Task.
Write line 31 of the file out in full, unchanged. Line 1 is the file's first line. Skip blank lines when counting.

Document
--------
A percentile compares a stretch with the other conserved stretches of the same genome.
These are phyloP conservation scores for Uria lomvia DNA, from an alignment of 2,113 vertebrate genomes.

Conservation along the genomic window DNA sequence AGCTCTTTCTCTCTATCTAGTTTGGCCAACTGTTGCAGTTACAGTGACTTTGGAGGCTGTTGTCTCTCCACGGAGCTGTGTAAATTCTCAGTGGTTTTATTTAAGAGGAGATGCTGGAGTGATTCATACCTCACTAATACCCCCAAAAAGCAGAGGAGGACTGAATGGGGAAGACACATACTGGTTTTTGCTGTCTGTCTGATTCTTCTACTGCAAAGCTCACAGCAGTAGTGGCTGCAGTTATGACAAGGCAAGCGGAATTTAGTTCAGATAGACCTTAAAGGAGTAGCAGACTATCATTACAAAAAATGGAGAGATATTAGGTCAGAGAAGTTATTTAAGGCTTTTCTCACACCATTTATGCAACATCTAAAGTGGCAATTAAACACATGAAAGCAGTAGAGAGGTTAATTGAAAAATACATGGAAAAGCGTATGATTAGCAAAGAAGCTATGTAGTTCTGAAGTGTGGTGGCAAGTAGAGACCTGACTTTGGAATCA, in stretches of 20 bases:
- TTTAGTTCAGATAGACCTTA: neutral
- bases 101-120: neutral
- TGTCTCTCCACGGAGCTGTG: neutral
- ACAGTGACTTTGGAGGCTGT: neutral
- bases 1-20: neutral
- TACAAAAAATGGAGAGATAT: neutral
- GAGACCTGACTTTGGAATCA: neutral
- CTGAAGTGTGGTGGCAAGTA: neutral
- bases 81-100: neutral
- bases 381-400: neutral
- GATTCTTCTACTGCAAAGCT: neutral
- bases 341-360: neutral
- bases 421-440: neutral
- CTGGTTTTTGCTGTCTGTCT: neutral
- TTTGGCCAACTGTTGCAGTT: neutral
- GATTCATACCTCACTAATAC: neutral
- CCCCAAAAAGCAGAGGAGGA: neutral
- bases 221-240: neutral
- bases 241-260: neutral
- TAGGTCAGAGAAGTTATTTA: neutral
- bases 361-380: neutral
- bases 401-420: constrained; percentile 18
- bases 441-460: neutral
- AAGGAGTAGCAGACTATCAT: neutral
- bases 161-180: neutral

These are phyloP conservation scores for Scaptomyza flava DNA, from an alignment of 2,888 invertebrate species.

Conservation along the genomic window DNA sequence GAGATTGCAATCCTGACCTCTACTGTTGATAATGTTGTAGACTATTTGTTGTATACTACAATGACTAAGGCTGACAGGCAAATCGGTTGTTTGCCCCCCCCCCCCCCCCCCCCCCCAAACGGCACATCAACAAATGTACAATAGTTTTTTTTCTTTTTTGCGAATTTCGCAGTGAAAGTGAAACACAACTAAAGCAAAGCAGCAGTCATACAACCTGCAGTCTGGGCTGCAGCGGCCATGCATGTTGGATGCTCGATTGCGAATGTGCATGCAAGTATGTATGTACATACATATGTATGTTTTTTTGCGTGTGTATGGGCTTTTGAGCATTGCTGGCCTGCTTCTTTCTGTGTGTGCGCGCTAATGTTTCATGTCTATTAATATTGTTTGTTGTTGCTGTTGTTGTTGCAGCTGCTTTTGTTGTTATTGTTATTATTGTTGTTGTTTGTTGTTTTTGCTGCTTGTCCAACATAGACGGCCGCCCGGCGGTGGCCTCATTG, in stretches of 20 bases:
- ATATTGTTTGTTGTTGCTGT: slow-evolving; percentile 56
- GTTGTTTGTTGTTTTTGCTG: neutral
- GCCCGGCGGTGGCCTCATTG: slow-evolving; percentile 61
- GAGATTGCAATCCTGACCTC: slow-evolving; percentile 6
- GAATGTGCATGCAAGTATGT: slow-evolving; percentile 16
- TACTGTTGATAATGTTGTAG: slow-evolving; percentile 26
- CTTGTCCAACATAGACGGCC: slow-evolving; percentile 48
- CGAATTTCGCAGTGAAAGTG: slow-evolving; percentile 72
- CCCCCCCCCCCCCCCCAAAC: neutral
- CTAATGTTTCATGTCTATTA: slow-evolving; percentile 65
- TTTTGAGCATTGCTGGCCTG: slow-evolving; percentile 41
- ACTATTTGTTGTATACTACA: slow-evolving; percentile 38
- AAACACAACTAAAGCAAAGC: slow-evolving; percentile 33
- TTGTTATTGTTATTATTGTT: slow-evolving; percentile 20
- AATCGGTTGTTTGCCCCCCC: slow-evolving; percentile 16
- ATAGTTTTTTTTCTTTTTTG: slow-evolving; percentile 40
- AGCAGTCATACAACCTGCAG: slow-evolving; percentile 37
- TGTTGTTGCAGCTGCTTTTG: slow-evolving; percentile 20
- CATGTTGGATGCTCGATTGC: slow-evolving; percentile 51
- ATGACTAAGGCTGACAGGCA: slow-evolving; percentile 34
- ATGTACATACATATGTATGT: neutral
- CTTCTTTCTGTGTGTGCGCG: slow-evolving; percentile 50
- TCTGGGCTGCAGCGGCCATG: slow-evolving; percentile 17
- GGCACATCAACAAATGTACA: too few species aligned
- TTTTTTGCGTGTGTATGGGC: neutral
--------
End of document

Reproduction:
- ATATTGTTTGTTGTTGCTGT: slow-evolving; percentile 56